CPS phasing out Styrofoam food trays
BY FRAN SPIELMAN City Hall Reporter January 13, 2014 2:02PM
A CPS lunchroom | Rich Hein/Sun-Times files
Updated: February 15, 2014 6:19AM
Within 24 months, Chicago Public Schools students will be carrying their breakfasts and lunches on an “affordable alternative” to Styrofoam food trays at a cost reduced by pooling the purchasing power of six cities, aldermen were told Monday.
Leslie Fowler, CPS director of nutrition support services, disclosed the environmental sea change at a Finance Committee meeting where aldermen took testimony, but no action, on a proposal to ban Styrofoam and other polystyrene food containers.
Finance Chairman Edward Burke (14th) introduced the ban last month, noting that more than 250,000 CPS students use Styrofoam food trays every day.
That clogs Chicago landfills with 35 million lunch trays thrown away every year, but apparently not for long.
Fowler disclosed Monday that the Chicago Board of Education has “joined forces with our counterparts” in five other cities to “leverage our purchasing power by identifying … a manufacturer to provide biodegradable food service products at a similar cost to the products we currently use.”
New York City is managing the request for proposals, which should wrap up in 18 to 24 months.
“At the end of the procurement process, public schools in Chicago, New York, Los Angeles, Orlando, Miami and Dallas will have an affordable alternative to polystyrene food service products and we will be able to achieve the goals of this proposed ordinance,” Fowler said, referring to the ban.
Fowler noted that some of the alternatives available to CPS carry a price tag ranging from 14 to 16 cents a tray. Styrofoam trays cost about 4 cents a tray.
“That difference is about $3.5 million a year for us. The solution that we’re pursuing currently would actually be a lower cost to us than the Styrofoam we currently use,” she said, without displaying or even describing the product.
Ald. Brendan Reilly (42nd) said he’s pleased CPS is joining forces with five other cities to “buy in such bulk quantity they can capture that much lower” price.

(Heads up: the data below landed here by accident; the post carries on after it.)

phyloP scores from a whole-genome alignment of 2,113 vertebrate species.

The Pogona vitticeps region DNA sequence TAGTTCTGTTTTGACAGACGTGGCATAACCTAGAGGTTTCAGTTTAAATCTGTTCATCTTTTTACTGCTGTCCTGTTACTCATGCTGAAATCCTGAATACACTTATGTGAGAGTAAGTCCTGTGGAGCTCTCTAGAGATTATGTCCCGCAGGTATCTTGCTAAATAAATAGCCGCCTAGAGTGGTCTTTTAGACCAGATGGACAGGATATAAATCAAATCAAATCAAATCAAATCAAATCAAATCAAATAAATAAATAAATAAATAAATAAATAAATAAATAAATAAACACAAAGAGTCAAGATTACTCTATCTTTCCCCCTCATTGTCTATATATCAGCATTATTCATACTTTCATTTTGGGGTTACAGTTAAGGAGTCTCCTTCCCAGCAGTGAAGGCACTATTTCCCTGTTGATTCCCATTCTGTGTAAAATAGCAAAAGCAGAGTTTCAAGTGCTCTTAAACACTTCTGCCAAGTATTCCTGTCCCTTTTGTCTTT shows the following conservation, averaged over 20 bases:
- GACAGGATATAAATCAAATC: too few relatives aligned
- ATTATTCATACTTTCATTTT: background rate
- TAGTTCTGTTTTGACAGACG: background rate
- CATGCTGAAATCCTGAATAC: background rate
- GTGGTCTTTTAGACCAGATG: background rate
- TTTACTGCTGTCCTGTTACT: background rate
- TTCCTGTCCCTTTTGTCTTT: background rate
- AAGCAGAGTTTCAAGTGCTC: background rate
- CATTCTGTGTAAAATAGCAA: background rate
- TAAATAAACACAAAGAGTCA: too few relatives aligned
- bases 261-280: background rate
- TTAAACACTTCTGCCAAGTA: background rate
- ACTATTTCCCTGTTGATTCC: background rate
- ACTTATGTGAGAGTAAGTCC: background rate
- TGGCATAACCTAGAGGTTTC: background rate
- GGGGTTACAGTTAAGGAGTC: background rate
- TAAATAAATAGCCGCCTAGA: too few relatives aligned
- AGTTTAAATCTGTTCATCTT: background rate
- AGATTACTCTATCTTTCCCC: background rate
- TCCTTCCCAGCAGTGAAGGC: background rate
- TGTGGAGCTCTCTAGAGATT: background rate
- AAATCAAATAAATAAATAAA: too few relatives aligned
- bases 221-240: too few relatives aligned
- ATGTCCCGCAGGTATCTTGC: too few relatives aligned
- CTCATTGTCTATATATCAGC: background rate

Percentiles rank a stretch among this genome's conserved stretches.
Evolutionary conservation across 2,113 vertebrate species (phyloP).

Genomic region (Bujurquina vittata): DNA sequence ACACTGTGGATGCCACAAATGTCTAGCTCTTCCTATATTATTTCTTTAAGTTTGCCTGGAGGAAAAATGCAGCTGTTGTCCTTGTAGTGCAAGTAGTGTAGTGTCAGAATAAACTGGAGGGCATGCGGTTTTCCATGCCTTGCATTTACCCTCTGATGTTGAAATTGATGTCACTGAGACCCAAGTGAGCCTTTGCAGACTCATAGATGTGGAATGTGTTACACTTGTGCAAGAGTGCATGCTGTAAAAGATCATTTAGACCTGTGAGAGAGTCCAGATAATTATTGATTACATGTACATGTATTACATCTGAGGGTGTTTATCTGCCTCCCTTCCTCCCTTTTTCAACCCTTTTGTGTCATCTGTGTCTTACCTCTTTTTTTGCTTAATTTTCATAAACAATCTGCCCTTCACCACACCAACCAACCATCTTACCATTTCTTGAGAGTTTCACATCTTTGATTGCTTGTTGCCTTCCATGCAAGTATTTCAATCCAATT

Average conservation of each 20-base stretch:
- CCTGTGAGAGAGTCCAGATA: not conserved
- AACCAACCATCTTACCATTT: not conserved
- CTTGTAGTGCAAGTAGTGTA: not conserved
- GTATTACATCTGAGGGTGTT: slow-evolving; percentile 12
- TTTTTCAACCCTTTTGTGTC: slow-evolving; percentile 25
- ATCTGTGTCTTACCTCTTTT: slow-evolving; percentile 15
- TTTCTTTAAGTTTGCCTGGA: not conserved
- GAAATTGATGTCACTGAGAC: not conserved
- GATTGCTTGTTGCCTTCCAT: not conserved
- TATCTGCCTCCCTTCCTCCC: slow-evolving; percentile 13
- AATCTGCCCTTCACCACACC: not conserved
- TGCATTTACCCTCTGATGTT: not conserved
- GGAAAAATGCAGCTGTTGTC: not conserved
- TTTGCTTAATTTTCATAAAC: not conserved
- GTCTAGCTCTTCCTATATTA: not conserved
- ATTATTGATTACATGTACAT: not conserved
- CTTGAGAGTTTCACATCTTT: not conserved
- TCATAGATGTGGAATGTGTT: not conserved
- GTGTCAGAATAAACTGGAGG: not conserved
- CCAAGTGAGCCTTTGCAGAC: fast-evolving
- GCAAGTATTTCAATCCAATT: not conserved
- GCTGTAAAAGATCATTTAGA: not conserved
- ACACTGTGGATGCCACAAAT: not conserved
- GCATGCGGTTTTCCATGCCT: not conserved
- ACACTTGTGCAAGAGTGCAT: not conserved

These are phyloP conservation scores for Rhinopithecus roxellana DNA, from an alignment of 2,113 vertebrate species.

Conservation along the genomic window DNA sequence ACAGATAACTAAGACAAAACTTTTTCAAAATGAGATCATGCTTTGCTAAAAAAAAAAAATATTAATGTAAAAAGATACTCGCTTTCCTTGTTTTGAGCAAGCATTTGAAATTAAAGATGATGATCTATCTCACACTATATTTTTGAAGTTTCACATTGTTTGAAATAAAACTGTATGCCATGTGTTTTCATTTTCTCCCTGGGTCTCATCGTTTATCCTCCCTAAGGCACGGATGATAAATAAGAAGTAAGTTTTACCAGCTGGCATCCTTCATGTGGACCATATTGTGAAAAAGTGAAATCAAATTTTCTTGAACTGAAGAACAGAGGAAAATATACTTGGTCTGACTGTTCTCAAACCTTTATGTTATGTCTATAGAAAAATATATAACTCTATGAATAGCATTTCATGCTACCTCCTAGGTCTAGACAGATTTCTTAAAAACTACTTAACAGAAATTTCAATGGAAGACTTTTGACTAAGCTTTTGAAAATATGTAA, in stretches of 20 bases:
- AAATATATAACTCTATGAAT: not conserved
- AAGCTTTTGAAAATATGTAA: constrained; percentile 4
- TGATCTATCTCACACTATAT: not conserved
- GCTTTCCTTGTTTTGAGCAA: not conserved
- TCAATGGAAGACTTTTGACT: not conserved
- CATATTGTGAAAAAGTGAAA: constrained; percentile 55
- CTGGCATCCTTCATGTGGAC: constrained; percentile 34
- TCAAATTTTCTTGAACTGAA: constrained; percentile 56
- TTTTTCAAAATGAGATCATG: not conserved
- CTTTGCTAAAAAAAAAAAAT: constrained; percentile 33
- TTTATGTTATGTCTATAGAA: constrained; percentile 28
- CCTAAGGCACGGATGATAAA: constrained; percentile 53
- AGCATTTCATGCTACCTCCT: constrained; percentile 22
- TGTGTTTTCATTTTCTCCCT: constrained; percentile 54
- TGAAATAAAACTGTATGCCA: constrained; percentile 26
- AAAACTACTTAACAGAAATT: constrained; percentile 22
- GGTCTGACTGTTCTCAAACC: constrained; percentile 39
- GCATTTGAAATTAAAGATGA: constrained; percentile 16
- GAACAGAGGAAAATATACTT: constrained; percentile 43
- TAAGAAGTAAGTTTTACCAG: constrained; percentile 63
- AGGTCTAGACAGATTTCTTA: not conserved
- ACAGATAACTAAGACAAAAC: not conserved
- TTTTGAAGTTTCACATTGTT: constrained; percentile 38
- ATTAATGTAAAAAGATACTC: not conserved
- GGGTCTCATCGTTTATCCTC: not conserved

“It is a smart approach in government. My concern is that many independent restaurateurs and small mom-and-pop operations won’t have the benefit of that aggregated purchasing power,” Reilly said.
Tanya Triche, vice-president and general counsel at the Illinois Retail Merchants Association, noted that alternatives are “two to four times more expensive” than Styrofoam. “We all know what the economy is like. Please don’t increase the cost of doing business in small business,” she said.
Burke was not deterred by the warning about small business costs.
“That’s what you generally hear from the opponents — that’s it’s too expensive. But if other cities can do it, I don’t see why Chicago can’t do it,” Burke said.
A San-Francisco-style ban on plastic bags remains stalled in the City Council amid warnings it’s tantamount to a “tax on retailers” that could stifle Mayor Rahm Emanuel’s efforts to fill Chicago’s food deserts with new grocery stores.
Paper bags cost three times as much as plastic bags.
Emanuel has been noncommital about the Styrofoam ban.
Burke’s ordinance would make it a crime — punishable by license and permit revocation and fines ranging from $300 to $500 a day — to sell or offer for sale polystyrene loose fill packaging” in Chicago.
The only exceptions would be “pre-packaged foods packaged outside” Chicago and “food service ware” used after the Commissioner of Business Affairs and Consumer Protections determines there is “no alternative that is both affordable and compostable.”